Not forgetting | Guy Verville
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The texts on this site are originally written in French. The English version is produced with the help of Deepl.com and Grammarly.
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Images: © 1975, Serge Giguère et Les Films d’aventures sociales du Québec

Not forgetting

Modifié le : 2019/08/06

Yesterday, on New Year’s Day, my sister France gave me an electronic copy of the documentaries made by my uncle Serge Giguère. Serge had passed on these films to his brothers and sisters and, in keeping with modernism, my sister transposed them so that our mother could watch them in her living room or on her computer.

I don’t know if these films are available anywhere. They are precious to me, not only because they are my family, but because Serge has a neutral and yet tender view of people. He is an excellent documentary filmmaker who was awarded the Governor General’s Award in Visual and Media Arts in 2008.

We see some images of my maternal great-grandfather (whom I did not know) who recounts the harshness of his work. In the first film, we see mainly scenes from 1975, among the Giguère family, the year my grandmother died. A second film, À maison, takes up the images of the first film in which, following Antoinette’s death, Hector breaks up the house (I’m not sure, my mother will confirm). Finally, L’Homme qui chantait sua job, a documentary centered on my uncle Bruno, a western singer. The three films form a continuity.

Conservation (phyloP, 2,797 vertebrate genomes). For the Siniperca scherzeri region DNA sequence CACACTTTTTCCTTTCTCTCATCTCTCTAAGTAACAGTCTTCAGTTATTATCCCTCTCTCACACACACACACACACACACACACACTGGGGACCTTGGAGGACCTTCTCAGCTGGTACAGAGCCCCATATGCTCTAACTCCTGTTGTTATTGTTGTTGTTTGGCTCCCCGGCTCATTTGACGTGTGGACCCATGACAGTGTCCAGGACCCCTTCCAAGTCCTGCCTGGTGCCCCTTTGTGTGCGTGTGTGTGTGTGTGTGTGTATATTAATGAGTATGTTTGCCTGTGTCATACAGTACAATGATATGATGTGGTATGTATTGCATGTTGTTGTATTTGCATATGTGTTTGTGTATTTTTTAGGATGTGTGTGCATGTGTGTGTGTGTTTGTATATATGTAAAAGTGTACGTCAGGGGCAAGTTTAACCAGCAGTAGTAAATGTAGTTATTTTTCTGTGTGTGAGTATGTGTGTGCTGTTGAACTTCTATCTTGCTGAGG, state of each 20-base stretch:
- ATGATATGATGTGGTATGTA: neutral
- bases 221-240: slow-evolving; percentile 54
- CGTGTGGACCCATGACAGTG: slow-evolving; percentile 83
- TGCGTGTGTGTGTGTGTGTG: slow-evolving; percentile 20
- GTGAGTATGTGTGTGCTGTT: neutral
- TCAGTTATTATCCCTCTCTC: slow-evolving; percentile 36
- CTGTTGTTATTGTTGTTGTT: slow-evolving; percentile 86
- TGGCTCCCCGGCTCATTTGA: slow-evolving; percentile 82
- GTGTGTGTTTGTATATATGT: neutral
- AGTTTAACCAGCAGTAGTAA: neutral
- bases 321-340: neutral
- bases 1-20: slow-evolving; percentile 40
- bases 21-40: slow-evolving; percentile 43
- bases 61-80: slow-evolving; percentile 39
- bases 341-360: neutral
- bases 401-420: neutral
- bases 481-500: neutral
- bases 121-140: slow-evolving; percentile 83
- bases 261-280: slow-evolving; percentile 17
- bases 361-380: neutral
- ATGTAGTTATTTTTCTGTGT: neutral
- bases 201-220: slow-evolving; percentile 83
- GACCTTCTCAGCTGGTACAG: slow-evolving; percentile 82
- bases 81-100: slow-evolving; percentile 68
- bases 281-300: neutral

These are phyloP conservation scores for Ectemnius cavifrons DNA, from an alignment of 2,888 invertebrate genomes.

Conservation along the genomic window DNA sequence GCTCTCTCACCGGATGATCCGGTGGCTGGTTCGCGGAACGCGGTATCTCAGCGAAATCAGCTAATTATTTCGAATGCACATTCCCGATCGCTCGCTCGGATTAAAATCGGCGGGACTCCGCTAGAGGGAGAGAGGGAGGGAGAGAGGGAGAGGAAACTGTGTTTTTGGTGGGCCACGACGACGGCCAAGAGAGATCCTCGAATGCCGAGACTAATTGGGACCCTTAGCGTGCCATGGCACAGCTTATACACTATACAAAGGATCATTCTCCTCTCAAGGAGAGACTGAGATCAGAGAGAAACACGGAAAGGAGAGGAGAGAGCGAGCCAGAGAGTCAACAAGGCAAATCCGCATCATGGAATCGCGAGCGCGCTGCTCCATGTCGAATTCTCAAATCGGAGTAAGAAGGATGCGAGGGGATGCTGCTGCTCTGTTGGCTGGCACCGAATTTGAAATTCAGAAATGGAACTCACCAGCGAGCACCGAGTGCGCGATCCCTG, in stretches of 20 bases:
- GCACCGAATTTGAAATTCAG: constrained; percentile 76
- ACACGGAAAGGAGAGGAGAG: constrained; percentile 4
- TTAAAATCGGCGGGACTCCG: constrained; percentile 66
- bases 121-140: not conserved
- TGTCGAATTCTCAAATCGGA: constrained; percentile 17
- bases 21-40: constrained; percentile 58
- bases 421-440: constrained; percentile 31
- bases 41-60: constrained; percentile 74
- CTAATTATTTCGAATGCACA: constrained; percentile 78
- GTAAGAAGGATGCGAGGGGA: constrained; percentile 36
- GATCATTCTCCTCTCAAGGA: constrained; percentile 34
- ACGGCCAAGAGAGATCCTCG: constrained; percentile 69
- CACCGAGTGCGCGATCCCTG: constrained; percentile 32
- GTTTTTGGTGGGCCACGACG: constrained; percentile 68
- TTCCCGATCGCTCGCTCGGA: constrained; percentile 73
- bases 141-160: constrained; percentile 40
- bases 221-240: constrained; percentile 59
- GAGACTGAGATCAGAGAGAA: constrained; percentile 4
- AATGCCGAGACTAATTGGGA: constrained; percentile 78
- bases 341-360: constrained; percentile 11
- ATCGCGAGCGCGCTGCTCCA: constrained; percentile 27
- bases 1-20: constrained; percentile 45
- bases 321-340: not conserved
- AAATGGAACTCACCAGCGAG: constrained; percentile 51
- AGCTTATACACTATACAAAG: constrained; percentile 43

The images of my grandparents are certainly the most touching for me. To see the dynamism of this woman who will have carried and delivered sixteen children (twelve existing ones) and who, until the end, will have given to all. To see my grandfather mourn his wife, who is now absent from the walls of their empty house. To hear this man talk about his hard work too. He did fifty-six jobs, worked in the forest (he became stiff like a horse), was a barber, a factory worker. To see me, too, at 14 years old, wearing the mustache, secretly in love with my cousin (he never knew that!). I have so few real memories of my childhood, I tend to forget so quickly.

Reliving these moments forces me to retake root, not to protest, but to follow the current. To see them all again at this time, to know now where they stand, is the tacit lesson of the value of time. Hearing my grandfather say that life, when you have the pleasure, is a beautiful hobby. All this brings a smile and nostalgia. All this is alive.

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